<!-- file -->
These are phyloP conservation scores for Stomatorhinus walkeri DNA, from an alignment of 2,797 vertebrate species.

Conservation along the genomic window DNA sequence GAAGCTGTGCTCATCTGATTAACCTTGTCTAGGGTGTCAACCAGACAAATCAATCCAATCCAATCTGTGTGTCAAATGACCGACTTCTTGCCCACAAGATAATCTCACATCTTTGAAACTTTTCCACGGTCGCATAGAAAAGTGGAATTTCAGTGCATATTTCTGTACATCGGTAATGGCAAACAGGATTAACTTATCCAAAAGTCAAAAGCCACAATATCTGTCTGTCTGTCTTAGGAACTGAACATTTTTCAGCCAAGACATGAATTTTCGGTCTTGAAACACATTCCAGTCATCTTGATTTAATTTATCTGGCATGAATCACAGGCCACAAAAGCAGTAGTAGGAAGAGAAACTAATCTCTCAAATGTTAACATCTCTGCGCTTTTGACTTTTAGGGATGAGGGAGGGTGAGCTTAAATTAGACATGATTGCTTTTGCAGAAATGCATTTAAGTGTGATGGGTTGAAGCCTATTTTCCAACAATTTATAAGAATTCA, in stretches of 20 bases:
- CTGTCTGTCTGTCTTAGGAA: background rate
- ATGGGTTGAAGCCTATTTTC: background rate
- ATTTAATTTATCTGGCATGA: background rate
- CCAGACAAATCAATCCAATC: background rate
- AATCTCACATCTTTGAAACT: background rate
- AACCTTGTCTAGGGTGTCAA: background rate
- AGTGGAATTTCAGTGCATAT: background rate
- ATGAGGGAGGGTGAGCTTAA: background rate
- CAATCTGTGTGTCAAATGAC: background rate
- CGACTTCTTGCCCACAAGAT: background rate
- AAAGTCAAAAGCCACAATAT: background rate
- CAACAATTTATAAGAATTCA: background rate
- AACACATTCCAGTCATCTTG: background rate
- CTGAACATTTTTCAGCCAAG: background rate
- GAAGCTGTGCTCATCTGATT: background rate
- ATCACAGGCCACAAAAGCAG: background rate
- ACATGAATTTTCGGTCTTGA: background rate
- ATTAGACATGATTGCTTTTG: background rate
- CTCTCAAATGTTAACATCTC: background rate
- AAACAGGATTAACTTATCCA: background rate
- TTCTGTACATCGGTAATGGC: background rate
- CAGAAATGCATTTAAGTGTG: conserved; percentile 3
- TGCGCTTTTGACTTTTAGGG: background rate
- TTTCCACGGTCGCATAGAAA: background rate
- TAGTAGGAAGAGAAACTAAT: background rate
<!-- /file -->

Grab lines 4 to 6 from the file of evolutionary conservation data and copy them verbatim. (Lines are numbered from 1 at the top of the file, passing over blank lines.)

- ATGGGTTGAAGCCTATTTTC: background rate
- ATTTAATTTATCTGGCATGA: background rate
- CCAGACAAATCAATCCAATC: background rate